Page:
FIGS. 7A and 7B each show the retardation distribution generated by the bottom lens group 400. FIG. 7A shows the retardation distribution in the pupil at the slit center (corresponding to 4.55 mm on the IMG). FIG. 7B shows the retardation distribution in the pupil at the slit end (corresponding to 16.4375 mm on the IMG).

The retardation RMS in the pupil at the slit center is corrected to 88.2 mλ, and the retardation RMS in the pupil at the slit end is corrected to 79.3 mλ. With this arrangement, it is possible to reduce the retardation in the pupil within an image height and improve the imaging performance to a desired level by using a technique of inserting a member for controlling birefringences near the pupil of a projection optical system which is disclosed in, for example, Japanese Patent Laid-Open No. 7-142338.

As is obvious from FIGS. 7A and 7B, the tendencies of the retardation distributions between image heights are the same, which is represented by 8.2 mλ in terms of uniformity between the image heights according to the definition described above. This explicitly indicates the effect of the present invention.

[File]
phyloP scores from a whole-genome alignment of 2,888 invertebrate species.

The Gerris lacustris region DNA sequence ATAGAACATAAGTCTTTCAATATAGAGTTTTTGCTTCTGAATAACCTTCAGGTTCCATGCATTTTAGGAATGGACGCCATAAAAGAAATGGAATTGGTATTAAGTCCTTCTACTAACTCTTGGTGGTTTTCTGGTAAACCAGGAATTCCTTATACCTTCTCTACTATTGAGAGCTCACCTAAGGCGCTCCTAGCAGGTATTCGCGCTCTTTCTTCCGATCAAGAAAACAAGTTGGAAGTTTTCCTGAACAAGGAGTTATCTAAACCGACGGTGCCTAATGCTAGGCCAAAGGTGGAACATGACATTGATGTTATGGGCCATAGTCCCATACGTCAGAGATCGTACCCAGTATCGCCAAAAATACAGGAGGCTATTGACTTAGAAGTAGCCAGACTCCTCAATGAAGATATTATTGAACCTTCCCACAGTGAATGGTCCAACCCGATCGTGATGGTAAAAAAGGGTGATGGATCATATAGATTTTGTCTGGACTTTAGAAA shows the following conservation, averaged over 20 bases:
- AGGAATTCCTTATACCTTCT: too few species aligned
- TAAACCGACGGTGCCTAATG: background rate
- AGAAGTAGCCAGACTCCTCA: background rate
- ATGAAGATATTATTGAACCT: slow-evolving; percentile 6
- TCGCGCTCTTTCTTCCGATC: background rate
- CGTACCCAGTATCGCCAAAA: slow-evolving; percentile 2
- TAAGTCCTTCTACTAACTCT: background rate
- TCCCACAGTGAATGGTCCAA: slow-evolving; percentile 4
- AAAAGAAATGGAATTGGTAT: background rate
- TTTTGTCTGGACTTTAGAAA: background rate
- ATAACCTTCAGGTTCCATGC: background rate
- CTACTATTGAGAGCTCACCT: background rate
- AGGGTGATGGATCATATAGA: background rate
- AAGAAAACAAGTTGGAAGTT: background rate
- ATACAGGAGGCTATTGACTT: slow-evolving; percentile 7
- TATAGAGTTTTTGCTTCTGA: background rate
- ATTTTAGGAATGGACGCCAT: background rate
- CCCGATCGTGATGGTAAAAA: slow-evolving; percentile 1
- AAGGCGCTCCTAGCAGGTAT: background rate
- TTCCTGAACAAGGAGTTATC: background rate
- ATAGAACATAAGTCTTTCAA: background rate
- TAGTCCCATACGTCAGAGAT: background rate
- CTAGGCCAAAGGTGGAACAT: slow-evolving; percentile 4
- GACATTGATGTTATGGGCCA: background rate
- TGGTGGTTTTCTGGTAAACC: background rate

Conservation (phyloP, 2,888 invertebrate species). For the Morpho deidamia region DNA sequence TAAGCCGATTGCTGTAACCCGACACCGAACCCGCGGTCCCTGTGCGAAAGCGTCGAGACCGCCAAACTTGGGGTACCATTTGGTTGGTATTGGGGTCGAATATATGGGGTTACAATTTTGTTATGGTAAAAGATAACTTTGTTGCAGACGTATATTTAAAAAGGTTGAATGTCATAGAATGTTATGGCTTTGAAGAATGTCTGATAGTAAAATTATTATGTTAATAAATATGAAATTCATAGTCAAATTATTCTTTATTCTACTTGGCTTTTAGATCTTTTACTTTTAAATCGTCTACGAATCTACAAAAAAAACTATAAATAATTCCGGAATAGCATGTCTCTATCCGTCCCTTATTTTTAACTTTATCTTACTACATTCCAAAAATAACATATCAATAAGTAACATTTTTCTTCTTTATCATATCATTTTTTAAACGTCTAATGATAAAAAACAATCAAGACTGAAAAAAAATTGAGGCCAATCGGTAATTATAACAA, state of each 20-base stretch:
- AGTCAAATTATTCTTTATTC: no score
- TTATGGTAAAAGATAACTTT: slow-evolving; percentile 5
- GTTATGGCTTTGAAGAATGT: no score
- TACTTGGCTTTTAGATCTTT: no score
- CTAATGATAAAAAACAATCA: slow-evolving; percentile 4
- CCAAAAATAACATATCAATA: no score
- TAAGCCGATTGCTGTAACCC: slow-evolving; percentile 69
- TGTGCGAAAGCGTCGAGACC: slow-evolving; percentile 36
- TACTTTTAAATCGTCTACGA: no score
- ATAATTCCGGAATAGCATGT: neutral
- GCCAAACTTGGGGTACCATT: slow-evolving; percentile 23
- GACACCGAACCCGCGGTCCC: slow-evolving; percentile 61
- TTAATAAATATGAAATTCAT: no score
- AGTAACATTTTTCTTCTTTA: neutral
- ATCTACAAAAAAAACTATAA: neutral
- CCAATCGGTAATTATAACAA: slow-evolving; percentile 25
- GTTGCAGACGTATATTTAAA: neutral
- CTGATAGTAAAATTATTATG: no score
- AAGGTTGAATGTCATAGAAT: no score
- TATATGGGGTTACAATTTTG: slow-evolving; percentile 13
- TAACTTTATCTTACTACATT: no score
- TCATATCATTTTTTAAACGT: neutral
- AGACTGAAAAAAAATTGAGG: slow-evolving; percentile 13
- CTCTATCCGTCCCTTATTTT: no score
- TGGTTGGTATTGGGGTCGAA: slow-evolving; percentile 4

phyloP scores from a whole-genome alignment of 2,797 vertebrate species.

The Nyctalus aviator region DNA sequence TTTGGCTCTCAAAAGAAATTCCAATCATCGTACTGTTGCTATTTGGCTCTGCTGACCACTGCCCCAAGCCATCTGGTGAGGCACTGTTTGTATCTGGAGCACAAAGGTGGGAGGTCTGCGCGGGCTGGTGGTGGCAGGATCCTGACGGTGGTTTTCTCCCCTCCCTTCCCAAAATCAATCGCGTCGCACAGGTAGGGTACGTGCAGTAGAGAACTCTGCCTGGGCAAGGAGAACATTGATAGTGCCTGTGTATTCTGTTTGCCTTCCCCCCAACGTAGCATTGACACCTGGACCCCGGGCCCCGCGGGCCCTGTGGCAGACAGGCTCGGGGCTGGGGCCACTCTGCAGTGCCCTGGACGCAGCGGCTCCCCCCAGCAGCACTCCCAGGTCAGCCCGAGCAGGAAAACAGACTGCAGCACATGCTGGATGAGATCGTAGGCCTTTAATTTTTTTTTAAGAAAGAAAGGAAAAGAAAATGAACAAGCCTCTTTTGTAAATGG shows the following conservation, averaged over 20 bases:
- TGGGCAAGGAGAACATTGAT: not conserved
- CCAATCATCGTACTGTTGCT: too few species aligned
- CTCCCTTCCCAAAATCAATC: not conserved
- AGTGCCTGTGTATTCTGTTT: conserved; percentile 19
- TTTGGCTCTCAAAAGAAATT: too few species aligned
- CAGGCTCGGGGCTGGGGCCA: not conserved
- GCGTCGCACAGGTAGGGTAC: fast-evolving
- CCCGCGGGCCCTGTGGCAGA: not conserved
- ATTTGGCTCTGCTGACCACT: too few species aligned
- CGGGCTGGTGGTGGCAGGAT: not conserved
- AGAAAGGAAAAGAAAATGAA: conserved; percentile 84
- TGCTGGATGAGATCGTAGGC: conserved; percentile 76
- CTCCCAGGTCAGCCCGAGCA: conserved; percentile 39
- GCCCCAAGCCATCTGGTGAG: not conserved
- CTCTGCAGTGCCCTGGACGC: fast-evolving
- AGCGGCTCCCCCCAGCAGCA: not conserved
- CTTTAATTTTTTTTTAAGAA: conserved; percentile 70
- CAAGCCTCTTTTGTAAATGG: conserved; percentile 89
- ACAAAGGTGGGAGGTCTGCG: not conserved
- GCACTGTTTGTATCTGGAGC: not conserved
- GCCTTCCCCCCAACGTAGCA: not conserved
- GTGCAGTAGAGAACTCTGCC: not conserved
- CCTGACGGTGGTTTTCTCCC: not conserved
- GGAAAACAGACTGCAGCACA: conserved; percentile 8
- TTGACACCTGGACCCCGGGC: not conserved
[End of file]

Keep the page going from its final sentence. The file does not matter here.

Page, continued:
Example 1 has exemplified LuAG as an isotropic crystal material for the lens comprising the liquid having a refractive index of 1.8. However, the type of immersion liquid is not limited, and the isotropic crystal material to be used is not limited to LuAG. The same effects as those described above can be expected even by using another type of isotropic crystal glass material.

EXAMPLE 2

A bottom lens group 500 will be described with reference to FIGS. 8 and 9. The center thickness of the bottom lens group 500 is the total center thickness of the cemented lens.